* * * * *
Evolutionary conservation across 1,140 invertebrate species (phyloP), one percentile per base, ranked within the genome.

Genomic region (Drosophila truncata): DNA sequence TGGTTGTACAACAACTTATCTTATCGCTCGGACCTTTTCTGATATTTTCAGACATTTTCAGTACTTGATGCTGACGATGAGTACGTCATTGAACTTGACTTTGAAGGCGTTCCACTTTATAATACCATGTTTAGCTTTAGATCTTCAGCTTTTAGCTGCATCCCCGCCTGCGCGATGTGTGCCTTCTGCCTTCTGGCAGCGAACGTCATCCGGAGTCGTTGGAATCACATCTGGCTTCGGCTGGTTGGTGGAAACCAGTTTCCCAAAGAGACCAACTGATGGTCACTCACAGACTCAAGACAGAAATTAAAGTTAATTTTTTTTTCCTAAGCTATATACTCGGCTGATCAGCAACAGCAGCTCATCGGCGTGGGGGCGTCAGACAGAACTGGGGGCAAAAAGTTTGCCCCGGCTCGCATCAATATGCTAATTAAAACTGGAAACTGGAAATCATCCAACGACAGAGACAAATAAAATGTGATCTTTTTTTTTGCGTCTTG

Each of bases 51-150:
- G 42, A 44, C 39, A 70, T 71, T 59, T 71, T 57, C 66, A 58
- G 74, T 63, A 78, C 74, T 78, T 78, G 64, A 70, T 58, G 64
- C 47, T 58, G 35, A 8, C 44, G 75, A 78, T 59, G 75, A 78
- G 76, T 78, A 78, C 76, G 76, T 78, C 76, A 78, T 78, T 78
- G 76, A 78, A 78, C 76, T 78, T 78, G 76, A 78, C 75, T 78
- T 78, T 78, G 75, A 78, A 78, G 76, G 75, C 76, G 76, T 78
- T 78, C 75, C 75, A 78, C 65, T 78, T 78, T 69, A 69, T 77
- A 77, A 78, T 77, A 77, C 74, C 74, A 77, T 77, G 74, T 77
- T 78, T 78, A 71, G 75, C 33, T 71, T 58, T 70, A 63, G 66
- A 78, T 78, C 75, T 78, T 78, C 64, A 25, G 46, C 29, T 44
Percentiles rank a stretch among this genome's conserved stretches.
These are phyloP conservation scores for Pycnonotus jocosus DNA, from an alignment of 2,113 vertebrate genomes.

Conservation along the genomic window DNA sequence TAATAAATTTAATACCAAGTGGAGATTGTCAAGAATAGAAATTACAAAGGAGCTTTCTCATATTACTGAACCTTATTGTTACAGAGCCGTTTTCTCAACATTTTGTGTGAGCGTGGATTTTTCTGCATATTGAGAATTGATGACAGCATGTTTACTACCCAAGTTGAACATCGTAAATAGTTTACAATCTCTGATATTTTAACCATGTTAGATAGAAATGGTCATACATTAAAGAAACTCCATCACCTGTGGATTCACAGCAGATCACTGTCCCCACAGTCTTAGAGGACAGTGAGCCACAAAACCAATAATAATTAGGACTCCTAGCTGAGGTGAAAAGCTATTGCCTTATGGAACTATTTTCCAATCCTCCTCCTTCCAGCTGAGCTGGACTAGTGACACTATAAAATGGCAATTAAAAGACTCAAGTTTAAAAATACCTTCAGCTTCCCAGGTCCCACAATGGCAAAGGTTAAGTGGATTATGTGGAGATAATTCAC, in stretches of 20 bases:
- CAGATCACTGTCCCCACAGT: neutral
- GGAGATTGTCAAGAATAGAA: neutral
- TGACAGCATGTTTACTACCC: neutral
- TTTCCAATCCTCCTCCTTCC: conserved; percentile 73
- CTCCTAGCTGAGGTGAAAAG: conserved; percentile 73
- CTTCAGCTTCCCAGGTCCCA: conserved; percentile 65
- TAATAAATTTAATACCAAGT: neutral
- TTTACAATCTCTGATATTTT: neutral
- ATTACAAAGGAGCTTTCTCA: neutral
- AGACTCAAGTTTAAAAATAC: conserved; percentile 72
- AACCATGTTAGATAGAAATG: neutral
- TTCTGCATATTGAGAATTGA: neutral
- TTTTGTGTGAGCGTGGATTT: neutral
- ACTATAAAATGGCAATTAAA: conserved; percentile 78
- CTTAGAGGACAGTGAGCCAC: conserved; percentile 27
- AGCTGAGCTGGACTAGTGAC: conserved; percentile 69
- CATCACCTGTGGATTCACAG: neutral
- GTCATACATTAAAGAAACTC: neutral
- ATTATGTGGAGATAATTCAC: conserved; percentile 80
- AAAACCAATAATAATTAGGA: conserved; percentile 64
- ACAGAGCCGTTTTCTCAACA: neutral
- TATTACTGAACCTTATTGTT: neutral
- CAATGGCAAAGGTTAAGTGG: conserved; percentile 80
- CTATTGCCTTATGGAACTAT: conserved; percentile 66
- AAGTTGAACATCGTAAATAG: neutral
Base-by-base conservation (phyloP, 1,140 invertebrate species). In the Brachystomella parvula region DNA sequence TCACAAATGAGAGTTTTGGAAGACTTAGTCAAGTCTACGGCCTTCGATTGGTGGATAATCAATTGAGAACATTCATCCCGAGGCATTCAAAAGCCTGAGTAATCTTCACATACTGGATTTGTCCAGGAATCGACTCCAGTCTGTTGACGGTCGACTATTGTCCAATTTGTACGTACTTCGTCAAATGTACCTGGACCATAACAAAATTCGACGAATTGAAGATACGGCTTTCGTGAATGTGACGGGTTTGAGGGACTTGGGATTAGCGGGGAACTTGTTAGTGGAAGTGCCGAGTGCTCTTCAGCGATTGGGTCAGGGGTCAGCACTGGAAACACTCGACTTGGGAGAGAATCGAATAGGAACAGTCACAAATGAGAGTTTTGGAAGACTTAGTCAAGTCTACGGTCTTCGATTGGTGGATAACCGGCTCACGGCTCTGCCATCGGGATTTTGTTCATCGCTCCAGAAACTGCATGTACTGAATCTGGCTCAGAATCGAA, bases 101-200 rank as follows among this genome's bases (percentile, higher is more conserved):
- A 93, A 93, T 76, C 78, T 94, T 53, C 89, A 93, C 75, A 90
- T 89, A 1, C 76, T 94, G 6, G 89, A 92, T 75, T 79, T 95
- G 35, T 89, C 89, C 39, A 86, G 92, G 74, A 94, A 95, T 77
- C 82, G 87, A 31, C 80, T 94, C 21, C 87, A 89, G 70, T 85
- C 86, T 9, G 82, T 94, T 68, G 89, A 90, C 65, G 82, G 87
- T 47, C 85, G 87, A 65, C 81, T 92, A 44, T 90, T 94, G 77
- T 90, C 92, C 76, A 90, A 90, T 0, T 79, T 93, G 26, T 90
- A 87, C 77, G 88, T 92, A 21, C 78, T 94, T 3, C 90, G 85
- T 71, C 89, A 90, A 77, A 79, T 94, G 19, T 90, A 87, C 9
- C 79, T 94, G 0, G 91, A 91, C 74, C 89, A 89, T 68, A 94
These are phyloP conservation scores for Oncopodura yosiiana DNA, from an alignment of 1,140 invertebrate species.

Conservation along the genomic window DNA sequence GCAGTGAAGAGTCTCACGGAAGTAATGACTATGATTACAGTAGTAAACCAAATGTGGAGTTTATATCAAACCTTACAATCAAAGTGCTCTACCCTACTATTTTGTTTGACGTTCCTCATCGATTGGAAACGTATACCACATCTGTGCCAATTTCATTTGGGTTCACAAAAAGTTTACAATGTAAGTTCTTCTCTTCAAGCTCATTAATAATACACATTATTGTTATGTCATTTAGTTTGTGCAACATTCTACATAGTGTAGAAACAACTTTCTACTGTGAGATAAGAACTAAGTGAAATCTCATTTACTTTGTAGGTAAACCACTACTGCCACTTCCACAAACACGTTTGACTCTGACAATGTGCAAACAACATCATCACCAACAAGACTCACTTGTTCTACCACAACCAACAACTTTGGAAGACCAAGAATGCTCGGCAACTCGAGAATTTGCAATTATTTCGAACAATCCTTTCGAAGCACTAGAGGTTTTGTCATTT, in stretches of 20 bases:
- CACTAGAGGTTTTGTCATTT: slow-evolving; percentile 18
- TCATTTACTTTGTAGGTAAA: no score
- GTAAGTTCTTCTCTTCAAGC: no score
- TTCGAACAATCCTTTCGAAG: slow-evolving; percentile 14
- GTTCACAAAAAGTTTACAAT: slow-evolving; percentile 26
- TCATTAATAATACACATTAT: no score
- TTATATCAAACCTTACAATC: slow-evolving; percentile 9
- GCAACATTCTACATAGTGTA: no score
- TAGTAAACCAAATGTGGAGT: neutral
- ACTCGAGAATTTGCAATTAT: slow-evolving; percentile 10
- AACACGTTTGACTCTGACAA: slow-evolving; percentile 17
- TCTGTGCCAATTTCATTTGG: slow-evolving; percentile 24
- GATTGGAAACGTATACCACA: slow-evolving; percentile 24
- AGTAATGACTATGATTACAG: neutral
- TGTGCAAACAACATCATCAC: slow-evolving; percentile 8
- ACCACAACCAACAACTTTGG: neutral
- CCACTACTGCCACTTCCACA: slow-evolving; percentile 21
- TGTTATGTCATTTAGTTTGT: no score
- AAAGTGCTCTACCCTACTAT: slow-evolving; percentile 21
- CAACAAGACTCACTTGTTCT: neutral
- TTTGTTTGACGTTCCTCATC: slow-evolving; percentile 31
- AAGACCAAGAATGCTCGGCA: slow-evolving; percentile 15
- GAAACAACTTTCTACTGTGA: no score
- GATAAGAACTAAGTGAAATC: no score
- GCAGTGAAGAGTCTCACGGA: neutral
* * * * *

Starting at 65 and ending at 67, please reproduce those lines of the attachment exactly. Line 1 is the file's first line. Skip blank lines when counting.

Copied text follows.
- AACACGTTTGACTCTGACAA: slow-evolving; percentile 17
- TCTGTGCCAATTTCATTTGG: slow-evolving; percentile 24
- GATTGGAAACGTATACCACA: slow-evolving; percentile 24